Comment Re:Those are not electronics prototyping (Score 1) 228

Good point.

Ok... the best electronics hardware platform is one of those 300-in-1 kits you see in science stores, RatShack, etc etc. Many have you wire the circuits using wires tucked under springs connected to mounted components, but the best kits give you a breadboard that you plug loose parts into. The circuits in the kit's manual are not stellar but you learn tons by just making them and making the circuits work I learned my trade on a 50-in1 kit back in the 70s... and about 5 years ago I picked up a 300-in-1 set for half-price. It makes a great quickie platform for experimenting.

Comment Nice C option for PIC... (Score 1) 228

I've been quite happy with using SourceBoost as a PIC environment C compiler. You can do alot with the free version, and licencing for Pro use isn't that expensive. The simulator plugins at $20 are pretty good. Alas... Windoze only

Back to the original question... I respect the Arduino project, it seems to be a great microcontroller infrastructure, with lots of hardware and community support. But I already have PIC tools and dev boards, and I've attended a few MicroChip courses.

I've got some RPi's now... for $35 wow. I'm learning their capabilities, and I'm going to try talking serial or I2C to a PIC board. Could be my new go-to ethernet-enabled platform.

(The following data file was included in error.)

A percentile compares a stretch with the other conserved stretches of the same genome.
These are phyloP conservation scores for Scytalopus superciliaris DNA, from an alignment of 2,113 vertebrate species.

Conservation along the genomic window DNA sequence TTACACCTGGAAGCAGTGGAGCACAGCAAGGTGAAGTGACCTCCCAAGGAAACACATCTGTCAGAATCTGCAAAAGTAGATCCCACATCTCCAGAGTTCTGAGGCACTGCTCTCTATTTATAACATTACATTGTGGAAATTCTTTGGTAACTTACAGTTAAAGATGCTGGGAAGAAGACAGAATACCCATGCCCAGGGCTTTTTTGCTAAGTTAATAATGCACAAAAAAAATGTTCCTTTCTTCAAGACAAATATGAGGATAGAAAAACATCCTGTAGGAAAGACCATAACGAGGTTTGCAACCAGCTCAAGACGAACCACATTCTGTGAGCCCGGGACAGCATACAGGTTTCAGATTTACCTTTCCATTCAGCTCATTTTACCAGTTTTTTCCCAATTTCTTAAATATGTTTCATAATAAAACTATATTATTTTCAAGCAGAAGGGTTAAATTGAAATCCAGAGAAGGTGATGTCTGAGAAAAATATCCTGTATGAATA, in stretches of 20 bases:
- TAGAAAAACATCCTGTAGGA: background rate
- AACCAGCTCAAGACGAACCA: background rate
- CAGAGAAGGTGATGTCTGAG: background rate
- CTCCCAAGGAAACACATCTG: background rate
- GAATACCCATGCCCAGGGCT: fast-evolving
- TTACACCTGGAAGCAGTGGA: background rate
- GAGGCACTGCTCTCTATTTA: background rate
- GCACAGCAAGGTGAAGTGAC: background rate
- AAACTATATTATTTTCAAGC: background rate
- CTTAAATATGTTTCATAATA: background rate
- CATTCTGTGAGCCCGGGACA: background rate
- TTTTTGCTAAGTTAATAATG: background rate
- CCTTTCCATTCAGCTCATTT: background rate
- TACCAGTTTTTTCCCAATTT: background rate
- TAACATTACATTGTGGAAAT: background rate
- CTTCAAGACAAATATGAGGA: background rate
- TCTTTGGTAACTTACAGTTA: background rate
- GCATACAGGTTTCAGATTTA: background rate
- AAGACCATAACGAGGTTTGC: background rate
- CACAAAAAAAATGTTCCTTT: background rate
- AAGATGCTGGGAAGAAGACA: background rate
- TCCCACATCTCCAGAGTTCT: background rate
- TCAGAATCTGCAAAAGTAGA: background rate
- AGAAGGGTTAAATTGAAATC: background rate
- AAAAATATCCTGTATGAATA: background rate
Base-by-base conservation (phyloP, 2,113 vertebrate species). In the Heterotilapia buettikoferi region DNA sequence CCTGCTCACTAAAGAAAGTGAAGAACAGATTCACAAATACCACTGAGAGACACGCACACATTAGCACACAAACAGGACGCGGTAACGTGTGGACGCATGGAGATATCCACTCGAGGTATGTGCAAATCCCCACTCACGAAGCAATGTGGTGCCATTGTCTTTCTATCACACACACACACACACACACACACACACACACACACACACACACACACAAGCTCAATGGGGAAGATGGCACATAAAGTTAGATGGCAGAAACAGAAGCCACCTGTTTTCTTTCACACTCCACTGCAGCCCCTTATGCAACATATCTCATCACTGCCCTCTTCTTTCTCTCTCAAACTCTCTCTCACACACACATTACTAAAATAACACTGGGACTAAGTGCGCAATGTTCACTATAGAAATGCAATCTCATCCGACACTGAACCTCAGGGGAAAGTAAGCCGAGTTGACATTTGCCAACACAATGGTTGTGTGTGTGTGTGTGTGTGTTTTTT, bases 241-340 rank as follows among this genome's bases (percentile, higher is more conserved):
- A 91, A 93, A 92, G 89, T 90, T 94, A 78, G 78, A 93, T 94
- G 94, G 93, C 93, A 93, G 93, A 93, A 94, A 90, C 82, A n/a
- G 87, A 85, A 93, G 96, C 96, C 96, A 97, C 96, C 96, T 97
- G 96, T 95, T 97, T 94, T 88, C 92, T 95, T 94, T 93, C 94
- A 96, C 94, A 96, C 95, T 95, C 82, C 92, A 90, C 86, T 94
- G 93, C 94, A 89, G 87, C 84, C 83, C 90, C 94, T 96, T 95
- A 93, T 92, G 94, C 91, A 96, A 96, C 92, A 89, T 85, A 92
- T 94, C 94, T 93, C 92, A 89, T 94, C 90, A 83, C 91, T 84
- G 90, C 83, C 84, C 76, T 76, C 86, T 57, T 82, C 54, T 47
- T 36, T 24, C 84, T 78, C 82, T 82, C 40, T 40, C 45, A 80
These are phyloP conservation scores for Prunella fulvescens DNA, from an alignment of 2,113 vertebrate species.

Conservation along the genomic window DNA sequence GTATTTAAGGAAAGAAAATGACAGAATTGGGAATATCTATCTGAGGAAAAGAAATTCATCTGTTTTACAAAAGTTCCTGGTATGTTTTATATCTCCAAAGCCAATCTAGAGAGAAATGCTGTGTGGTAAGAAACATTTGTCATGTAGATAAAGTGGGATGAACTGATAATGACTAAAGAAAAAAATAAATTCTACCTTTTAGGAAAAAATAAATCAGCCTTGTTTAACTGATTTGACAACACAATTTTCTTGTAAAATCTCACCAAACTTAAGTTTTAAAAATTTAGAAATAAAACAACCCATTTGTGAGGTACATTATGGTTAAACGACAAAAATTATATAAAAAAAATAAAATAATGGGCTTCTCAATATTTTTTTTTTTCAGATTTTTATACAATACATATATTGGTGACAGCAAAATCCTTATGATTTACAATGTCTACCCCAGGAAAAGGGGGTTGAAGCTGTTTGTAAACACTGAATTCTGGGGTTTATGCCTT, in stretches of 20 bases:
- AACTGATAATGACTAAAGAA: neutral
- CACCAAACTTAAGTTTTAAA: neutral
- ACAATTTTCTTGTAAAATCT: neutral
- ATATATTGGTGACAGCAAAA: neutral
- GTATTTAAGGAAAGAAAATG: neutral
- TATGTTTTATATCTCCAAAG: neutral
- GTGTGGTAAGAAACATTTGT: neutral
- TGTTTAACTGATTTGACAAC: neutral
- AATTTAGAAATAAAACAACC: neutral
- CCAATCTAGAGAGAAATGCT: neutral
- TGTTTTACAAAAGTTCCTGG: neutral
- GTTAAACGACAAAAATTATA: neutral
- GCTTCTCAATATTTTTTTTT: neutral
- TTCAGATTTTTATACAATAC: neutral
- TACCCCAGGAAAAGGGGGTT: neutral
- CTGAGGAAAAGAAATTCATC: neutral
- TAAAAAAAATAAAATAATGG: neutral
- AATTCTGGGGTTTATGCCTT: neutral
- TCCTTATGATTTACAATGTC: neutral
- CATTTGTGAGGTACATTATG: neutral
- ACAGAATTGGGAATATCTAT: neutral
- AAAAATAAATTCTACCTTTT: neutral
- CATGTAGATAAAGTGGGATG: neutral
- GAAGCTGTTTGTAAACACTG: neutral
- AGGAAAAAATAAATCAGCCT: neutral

Comment ... Impressive. (Score 1) 62

I'm sort of a JS hater, but that IS impressive.

If I was to be really cynical, I'd say that this proves that any ole programming language, if it survives long enough to be worked-on and added-to for a couple of decades, and given fast enough processing, can evolve. Maybe.

(Also it's a great breakdown/tutorial of the game programming steps)

Emulation (Games)

A JavaScript Gameboy Emulator, Detailed In 8 Parts 62

Two9A writes "JavaScript has shed its image of being a limited language, tied to DOM manipulation in a browser; in recent years, new engines and frameworks have given JS a reputation as a language capable of bigger things. Mix this in with the new elements of HTML5, and you have the capacity to emulate a game console or other system, with full graphical output. This series of articles looks in detail at how an emulator is written in JavaScript, using the example of the Gameboy handheld: starting at the CPU, and (as of part 8) running a copy of Tetris."

SCCS, the source motel! Programs check in and never check out! -- Ken Thompson